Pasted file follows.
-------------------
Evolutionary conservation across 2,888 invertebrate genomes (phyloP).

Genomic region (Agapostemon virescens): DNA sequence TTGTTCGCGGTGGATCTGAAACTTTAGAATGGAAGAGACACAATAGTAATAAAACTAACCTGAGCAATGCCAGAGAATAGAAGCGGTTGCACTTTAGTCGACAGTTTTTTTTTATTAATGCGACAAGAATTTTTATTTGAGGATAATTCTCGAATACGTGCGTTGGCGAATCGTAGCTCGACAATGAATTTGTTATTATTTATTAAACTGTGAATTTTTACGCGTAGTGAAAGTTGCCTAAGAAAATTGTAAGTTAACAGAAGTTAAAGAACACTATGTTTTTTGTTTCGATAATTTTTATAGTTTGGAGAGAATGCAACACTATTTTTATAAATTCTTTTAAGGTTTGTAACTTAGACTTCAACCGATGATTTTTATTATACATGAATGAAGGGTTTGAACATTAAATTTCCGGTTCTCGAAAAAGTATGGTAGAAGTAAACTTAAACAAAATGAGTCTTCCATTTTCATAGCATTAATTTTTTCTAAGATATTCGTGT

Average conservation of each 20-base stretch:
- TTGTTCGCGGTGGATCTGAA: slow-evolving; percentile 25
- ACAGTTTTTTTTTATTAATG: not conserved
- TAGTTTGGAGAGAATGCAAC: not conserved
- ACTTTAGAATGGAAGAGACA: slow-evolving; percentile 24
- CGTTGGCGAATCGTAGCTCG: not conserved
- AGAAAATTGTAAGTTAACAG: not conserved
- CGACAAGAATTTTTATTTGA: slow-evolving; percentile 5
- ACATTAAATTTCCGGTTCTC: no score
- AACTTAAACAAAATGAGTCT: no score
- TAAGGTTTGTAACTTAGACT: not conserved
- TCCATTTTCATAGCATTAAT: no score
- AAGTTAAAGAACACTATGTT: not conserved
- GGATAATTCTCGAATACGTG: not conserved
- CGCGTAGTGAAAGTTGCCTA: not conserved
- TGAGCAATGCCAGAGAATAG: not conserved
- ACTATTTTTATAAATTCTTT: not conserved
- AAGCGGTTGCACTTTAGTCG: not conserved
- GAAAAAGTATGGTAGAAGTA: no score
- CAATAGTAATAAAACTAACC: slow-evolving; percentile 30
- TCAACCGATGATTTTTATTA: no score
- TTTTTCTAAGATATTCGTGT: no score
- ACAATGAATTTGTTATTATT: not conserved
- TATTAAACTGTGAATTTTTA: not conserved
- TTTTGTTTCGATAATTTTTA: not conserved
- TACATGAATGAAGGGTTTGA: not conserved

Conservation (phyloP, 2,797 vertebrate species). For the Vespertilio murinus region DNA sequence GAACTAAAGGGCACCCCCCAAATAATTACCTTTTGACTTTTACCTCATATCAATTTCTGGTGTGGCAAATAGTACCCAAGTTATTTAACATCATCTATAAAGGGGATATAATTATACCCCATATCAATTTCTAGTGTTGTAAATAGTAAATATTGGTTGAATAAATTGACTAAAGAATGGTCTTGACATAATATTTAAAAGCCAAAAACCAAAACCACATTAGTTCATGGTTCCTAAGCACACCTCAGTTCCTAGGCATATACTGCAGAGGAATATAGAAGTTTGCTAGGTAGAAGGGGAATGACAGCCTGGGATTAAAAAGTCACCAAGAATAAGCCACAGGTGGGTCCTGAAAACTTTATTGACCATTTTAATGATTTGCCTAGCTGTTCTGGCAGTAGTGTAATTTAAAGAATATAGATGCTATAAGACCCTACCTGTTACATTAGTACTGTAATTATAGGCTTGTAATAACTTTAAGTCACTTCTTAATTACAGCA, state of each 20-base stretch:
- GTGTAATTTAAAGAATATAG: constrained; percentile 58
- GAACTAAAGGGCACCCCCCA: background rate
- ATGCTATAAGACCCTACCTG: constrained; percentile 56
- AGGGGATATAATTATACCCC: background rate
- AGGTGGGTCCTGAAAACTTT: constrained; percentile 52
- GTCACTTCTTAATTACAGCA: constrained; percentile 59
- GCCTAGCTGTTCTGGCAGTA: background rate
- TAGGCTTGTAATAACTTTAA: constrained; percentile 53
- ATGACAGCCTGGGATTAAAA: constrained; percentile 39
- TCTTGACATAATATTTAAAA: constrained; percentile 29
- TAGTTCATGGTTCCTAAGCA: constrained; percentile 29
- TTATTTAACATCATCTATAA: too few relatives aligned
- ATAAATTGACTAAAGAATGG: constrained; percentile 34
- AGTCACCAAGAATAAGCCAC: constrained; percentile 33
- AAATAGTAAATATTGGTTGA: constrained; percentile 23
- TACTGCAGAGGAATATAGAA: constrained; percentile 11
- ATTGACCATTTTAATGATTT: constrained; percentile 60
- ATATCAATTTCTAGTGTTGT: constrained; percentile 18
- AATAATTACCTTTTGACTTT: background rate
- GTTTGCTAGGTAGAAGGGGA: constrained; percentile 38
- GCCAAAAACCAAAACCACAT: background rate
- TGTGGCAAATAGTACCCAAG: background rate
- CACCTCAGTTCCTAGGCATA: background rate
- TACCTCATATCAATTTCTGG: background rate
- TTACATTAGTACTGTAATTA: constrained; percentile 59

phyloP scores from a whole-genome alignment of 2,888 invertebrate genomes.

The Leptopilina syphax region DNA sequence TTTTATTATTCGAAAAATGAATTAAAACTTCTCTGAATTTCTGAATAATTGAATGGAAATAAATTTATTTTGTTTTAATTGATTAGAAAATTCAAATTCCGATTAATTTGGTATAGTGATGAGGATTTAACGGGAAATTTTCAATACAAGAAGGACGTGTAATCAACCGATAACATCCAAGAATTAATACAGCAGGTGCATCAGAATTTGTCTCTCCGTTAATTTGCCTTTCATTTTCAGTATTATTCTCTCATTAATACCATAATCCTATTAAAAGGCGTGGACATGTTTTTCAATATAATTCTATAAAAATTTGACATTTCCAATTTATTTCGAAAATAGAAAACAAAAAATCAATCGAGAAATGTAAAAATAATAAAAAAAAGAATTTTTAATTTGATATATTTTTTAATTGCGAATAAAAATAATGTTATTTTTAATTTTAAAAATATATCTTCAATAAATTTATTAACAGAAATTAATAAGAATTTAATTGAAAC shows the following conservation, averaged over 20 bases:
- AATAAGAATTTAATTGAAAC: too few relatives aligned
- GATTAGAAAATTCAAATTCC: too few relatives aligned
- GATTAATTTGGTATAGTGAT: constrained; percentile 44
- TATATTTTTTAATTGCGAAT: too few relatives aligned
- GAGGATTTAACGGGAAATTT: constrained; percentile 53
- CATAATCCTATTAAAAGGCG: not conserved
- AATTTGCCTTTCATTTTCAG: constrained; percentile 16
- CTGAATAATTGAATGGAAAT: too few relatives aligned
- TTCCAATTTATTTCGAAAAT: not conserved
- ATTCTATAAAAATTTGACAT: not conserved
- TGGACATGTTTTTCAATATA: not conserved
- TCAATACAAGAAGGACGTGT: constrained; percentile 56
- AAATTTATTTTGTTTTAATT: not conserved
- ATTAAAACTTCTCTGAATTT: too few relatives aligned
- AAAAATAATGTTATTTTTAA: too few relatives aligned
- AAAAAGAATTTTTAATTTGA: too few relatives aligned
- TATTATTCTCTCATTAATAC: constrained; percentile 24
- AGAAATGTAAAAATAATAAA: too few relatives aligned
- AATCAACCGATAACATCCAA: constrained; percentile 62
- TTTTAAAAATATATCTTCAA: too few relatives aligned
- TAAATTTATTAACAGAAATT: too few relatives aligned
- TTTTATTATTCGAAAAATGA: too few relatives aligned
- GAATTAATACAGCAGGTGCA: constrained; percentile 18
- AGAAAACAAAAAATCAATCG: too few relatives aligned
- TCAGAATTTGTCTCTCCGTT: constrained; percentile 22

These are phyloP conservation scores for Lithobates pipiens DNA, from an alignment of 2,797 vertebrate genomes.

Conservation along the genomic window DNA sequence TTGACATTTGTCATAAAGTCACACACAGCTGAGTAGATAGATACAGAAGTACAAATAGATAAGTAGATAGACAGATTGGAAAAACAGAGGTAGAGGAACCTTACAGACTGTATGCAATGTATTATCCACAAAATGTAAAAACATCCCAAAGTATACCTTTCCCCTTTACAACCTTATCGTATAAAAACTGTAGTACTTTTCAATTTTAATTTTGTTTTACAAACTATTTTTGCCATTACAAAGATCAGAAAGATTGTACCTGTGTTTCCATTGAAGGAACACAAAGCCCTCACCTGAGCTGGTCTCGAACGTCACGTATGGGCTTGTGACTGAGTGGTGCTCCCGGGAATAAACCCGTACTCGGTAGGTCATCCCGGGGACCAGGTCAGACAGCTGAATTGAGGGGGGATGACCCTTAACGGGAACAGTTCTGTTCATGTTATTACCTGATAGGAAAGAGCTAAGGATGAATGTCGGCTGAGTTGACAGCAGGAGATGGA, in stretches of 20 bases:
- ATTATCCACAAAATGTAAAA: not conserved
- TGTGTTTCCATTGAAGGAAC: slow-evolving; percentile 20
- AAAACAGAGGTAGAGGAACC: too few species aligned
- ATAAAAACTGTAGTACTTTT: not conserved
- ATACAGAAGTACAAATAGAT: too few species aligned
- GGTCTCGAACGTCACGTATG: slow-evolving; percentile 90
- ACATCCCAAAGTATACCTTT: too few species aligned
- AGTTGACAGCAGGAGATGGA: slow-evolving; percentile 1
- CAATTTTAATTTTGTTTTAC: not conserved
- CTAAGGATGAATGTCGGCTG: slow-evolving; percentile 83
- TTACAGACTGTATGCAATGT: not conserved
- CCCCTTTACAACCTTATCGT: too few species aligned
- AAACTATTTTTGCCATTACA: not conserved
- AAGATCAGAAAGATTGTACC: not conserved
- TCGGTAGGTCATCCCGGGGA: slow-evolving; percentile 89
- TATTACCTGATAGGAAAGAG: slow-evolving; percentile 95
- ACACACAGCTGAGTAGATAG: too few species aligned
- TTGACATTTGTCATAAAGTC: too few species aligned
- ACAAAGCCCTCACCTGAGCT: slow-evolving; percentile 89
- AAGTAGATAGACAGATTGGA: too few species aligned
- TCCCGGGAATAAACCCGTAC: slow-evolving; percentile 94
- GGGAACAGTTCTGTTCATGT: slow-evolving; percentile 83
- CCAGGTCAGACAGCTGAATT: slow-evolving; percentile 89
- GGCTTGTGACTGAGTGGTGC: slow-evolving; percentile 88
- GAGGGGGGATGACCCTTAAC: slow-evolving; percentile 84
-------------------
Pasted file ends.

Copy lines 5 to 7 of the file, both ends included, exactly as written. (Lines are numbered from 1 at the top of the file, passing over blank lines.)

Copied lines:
- ACAGTTTTTTTTTATTAATG: not conserved
- TAGTTTGGAGAGAATGCAAC: not conserved
- ACTTTAGAATGGAAGAGACA: slow-evolving; percentile 24